Origin and Uses: The breed originated in the rugged countryside along the English and Scottish border. It is among the oldest British terriers and shares its ancestry with the Bedlington and Dandie Dinmont Terrier. It was originally bred to chase and kill foxes. This breed may date back as far as the 1600’s. They worked with the hounds on the hunts and flushed the foxes that had gone to earth.
General Appearance: A wiry coated small dog but with more leg and a more streamlined athletic body (rib cage can be spanned) than some of the other stockier terriers, that allows him the ability to be a swift and tireless hunter, capable of running with the hounds and horsemen. The striking characteristic is the ‘otter head’, resembling an otter in appearance, a shape peculiar to this breed.
Height and Weight: Males 13-15 ½ pounds, females 11 ½ – 14 pounds and about 12-15 inches tall
Coat and Colour: The Border Terrier has a double coat which consists of a soft undercoat and a wiry top coat. They are NOT hypoallergenic and DO shed. The coat should be stripped a couple of times a year or more often if you prefer a tidier looking Border. This is something that can be learned to do but often, many pet owners will turn to the services of a professional groomer. While some do clipper their Border’s coat, it often can change how the coat grows back. Colours include red, wheaten, grizzle and tan, and blue and tan.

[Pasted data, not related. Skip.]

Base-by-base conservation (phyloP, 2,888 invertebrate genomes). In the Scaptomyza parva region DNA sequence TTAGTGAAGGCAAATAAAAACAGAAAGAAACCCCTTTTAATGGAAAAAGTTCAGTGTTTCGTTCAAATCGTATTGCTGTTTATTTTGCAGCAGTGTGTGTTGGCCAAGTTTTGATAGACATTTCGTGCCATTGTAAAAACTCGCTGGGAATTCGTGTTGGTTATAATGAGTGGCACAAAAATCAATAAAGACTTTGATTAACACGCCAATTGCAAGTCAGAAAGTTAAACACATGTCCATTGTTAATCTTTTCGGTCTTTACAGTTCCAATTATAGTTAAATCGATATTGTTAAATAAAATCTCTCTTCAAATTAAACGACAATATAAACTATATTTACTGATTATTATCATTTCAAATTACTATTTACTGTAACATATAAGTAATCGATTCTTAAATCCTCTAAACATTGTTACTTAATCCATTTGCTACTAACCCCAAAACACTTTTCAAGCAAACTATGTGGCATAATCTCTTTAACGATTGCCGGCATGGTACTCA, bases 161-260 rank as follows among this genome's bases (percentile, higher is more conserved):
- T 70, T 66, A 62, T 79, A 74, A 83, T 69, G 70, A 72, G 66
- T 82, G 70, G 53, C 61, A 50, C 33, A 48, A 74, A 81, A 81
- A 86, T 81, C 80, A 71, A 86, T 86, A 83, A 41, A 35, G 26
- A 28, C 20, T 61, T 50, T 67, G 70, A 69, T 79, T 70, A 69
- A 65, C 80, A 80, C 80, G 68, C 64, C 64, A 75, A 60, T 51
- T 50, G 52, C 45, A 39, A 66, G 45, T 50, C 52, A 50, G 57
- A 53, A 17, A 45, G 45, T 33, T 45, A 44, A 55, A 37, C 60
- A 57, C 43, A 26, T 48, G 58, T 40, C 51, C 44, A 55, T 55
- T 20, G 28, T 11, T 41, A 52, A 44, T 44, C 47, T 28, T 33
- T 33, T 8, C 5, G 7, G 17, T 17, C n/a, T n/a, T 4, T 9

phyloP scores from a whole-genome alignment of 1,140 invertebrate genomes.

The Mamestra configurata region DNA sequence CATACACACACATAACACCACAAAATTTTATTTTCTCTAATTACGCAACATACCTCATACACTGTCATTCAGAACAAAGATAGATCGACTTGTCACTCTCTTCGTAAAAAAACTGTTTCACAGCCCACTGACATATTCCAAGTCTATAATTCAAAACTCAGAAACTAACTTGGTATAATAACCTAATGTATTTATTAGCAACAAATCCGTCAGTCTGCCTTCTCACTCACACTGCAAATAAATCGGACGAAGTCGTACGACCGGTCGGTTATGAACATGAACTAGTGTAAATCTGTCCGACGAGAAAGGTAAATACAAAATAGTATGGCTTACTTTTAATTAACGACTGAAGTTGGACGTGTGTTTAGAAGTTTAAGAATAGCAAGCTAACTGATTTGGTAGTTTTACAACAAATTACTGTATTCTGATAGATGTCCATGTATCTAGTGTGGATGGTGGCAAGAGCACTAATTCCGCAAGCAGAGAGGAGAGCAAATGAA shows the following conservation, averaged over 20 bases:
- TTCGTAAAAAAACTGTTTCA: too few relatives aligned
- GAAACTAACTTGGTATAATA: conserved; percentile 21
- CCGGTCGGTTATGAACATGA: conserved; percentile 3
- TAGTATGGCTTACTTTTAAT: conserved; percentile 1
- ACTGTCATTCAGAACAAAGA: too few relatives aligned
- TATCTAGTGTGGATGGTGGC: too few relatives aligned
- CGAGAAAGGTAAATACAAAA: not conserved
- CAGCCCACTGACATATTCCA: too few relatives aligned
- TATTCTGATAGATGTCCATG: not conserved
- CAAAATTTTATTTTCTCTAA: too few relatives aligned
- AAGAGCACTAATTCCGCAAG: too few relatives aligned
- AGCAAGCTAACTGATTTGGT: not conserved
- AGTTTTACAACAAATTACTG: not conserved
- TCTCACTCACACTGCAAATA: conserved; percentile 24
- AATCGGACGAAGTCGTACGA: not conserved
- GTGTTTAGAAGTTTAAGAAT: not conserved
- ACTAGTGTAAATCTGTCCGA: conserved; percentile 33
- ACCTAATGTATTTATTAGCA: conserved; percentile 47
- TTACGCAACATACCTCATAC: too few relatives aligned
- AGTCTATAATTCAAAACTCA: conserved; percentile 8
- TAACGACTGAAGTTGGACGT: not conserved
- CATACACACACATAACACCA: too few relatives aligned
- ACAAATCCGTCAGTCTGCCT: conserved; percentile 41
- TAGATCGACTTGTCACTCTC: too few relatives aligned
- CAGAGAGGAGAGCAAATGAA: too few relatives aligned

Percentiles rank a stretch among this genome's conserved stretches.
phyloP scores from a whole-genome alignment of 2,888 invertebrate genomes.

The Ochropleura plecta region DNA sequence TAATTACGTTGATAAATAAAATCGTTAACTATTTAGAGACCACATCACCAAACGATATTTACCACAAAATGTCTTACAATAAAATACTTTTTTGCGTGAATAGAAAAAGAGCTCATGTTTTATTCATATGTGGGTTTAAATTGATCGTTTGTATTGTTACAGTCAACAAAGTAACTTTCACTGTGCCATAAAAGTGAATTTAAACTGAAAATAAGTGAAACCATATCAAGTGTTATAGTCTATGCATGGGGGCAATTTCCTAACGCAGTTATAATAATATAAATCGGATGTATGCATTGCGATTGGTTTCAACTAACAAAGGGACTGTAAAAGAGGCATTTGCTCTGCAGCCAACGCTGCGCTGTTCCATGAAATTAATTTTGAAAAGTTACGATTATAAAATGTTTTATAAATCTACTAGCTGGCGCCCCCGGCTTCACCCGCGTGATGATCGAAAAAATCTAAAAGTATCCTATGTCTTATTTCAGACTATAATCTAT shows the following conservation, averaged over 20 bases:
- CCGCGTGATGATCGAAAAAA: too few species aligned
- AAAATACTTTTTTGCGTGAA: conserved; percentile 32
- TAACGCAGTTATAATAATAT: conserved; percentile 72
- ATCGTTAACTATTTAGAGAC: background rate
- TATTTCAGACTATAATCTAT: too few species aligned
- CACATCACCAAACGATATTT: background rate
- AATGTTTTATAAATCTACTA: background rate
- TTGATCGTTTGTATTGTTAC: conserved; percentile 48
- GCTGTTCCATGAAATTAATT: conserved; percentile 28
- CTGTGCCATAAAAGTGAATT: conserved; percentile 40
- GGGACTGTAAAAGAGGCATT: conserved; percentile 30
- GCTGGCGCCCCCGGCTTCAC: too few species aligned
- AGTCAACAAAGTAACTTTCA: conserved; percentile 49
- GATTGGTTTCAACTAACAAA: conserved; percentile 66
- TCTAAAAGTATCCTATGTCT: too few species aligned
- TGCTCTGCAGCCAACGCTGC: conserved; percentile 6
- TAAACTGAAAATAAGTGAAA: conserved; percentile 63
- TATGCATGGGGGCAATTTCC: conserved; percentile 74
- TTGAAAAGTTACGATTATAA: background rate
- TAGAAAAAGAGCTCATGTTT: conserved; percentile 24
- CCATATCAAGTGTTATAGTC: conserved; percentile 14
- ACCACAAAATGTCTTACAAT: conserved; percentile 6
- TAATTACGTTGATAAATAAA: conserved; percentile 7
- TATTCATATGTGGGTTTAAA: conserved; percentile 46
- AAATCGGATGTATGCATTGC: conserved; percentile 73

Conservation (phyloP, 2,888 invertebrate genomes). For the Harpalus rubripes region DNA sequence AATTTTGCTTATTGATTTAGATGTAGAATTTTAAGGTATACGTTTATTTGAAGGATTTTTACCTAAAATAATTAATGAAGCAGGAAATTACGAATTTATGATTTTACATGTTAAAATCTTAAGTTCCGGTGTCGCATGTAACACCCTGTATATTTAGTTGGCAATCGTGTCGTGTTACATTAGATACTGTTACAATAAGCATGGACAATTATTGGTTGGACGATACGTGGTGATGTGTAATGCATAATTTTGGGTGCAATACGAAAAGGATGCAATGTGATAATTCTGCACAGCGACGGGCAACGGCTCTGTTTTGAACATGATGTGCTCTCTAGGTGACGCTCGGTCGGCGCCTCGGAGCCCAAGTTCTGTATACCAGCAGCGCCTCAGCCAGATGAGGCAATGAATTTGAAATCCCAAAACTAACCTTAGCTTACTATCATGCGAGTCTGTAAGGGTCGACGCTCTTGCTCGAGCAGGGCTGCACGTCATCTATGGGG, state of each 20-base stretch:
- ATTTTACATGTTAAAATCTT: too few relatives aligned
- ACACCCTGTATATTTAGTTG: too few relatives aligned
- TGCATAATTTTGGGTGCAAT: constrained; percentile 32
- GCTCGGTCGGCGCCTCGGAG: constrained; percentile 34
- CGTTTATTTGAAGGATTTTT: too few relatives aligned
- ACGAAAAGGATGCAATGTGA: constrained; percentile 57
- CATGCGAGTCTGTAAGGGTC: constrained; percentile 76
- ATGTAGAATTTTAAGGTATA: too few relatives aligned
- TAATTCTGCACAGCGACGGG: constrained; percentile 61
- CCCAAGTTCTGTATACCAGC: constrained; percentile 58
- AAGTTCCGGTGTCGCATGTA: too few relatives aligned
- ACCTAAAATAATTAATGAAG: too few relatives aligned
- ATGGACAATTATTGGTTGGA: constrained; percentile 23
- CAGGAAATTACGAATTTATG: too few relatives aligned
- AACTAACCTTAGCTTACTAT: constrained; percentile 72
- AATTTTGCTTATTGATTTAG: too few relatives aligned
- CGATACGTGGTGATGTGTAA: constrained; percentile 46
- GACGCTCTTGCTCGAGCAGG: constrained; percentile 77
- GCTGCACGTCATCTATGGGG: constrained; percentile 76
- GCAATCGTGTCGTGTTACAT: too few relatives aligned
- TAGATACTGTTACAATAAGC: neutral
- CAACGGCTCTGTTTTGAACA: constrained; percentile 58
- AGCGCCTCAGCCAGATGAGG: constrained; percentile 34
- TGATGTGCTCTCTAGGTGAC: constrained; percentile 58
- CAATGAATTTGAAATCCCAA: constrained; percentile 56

Feeding: Borders are generally good eaters but there is a condition that has been seen in Borders and other breeds. It is called Canine Epiloid Cramping Syndrome (CECS) and research is linking it to gluten in diets so a gluten free diet is recommended. Gluten free is not grain free. The Border Terrier is generally a healthy breed but do ask your breeder if they check for inherited disorders. Border Terrier Canada has a website which outlines what tests are recommended before breeding.
Temperament: The Border Terrier is an active little dog and makes a wonderful family companion. They are clever, can be a little stubborn and as essentially a working terrier, can have a strong prey drive. For this reason, they do require a safe and secure fenced garden to ensure their safety. Even a well trained Border will often go “deaf” when on the chase of a squirrel, bird or other animal they deem to be prey. Borders are good with children, but like any dog, very young children must be supervised and taught how to properly interact with them..
Training and Obedience: They do well in dog sports and there are many to choose from. Borders do well in earth dog tests, barn hunt, agility and rally obedience.
Activity and Performance: The Border Terrier is happiest when with his/her family and are as active as you want to be but are just as happy to snuggle in front of the TV with you. The Border Terrier does generally get along well with other dogs however if challenged, will not likely back down. It is for this reason, that we do not recommend off leash dog parks for a Border Terrier, or for any dog for that matter. To keep your Border Terrier safe, we always recommend walking on leash. Borders who are raised with cats generally are good with their own cat but a stray or neighbour cat that enters his garden may be at risk. Likewise, pets like rats, gerbils, hamsters, etc. are not usually a good fit. Your Border Terrier puppy should be trained to a crate. A crate serves many purposes, is an aid in housebreaking and ensures the dog’s safety when you are not at home. It is a safe mode of travel in the car and is often a haven that your Border will gravitate to for quiet time or bed time. A crate is not to be used as a place of punishment, nor should your Border Terrier spend an inordinate amount of his time in a crate during the day.